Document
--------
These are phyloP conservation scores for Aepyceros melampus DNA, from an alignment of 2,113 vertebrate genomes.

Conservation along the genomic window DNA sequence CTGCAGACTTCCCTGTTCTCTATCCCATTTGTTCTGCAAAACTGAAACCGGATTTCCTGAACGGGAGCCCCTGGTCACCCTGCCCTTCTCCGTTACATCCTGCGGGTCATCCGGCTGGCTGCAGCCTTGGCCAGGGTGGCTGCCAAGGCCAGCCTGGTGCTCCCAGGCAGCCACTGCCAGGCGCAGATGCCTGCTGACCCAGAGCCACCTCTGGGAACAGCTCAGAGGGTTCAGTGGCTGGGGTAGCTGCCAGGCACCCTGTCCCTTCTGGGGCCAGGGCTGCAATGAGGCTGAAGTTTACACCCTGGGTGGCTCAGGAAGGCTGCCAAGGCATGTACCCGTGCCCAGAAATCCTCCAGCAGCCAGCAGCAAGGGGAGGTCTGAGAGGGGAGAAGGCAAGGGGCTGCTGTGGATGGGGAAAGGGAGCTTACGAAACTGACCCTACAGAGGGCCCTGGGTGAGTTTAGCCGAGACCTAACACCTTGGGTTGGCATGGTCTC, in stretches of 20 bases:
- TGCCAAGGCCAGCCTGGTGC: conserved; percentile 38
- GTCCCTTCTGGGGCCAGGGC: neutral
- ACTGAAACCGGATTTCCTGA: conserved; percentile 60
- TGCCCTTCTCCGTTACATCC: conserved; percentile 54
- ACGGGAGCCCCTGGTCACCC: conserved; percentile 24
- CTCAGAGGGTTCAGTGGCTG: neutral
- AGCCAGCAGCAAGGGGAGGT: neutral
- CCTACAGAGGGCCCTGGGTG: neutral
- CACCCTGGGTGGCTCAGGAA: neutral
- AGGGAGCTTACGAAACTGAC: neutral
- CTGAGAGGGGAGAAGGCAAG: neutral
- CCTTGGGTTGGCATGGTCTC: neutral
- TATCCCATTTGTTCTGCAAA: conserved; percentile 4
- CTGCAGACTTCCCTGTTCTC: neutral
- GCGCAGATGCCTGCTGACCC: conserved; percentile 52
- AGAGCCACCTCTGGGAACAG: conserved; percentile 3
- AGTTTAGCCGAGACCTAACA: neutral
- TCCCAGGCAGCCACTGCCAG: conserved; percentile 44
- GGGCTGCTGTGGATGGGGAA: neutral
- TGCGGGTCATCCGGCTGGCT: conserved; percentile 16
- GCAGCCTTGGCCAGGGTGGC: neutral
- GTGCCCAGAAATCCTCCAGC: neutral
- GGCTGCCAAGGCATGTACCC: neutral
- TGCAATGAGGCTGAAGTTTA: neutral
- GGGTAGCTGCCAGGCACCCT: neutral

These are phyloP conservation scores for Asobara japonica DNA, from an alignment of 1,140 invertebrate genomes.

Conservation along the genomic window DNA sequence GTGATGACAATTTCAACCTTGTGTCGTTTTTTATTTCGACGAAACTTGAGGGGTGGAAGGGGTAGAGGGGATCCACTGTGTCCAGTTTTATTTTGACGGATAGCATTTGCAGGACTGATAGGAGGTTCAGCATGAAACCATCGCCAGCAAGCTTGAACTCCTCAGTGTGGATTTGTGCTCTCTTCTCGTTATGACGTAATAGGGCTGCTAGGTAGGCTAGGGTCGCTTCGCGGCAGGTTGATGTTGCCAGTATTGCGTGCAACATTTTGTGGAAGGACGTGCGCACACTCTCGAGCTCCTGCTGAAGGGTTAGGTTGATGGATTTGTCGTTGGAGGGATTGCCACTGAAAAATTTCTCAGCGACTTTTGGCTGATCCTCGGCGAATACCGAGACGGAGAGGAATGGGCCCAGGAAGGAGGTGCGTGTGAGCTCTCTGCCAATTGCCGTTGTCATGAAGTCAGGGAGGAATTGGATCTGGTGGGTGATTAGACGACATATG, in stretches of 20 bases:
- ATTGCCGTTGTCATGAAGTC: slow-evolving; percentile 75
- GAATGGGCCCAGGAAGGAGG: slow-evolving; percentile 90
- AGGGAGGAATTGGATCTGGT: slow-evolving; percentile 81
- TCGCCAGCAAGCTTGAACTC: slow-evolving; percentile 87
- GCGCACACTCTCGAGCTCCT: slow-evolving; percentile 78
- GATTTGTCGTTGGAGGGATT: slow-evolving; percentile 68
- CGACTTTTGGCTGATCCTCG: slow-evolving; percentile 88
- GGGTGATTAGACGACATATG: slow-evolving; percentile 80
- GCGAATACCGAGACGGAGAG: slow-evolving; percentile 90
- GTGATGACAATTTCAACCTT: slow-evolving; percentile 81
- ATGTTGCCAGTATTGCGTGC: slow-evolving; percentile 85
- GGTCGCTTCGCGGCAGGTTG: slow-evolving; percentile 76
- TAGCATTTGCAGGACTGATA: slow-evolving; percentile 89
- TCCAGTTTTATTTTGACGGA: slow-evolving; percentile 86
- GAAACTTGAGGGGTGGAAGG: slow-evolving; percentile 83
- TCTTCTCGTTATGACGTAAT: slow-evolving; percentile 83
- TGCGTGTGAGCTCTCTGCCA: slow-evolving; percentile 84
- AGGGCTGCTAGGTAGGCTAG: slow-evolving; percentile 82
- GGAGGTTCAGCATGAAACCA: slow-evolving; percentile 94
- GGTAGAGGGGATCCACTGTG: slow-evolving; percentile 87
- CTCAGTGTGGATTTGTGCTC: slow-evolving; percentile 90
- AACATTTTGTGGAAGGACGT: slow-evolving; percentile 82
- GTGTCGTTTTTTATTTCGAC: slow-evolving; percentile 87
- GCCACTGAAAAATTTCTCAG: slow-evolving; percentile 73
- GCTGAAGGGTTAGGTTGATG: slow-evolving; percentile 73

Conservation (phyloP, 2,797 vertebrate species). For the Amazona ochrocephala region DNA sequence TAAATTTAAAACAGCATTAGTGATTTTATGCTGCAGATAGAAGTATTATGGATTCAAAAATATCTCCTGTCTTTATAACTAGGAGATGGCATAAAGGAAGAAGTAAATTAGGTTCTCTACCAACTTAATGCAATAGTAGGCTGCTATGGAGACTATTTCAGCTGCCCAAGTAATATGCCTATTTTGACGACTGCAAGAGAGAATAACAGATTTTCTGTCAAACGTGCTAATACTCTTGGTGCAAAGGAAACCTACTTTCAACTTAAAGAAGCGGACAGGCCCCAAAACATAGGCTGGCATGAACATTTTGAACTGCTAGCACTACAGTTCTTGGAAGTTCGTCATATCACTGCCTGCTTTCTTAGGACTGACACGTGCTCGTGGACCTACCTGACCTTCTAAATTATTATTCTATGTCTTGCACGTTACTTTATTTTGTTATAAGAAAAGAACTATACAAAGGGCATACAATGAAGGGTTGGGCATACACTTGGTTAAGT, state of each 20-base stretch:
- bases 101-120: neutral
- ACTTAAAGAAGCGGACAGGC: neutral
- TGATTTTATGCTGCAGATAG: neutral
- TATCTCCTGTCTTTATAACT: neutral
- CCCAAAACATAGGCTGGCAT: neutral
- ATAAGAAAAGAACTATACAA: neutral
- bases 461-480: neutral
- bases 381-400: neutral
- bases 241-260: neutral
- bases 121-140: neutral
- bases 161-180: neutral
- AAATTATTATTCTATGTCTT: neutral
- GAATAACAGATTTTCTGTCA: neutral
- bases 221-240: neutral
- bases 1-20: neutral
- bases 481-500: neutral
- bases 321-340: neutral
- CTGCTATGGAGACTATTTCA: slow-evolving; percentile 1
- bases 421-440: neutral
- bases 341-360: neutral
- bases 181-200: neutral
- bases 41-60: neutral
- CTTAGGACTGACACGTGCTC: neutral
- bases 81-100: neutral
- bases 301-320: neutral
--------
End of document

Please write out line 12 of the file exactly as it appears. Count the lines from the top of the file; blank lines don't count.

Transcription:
- AGGGAGCTTACGAAACTGAC: neutral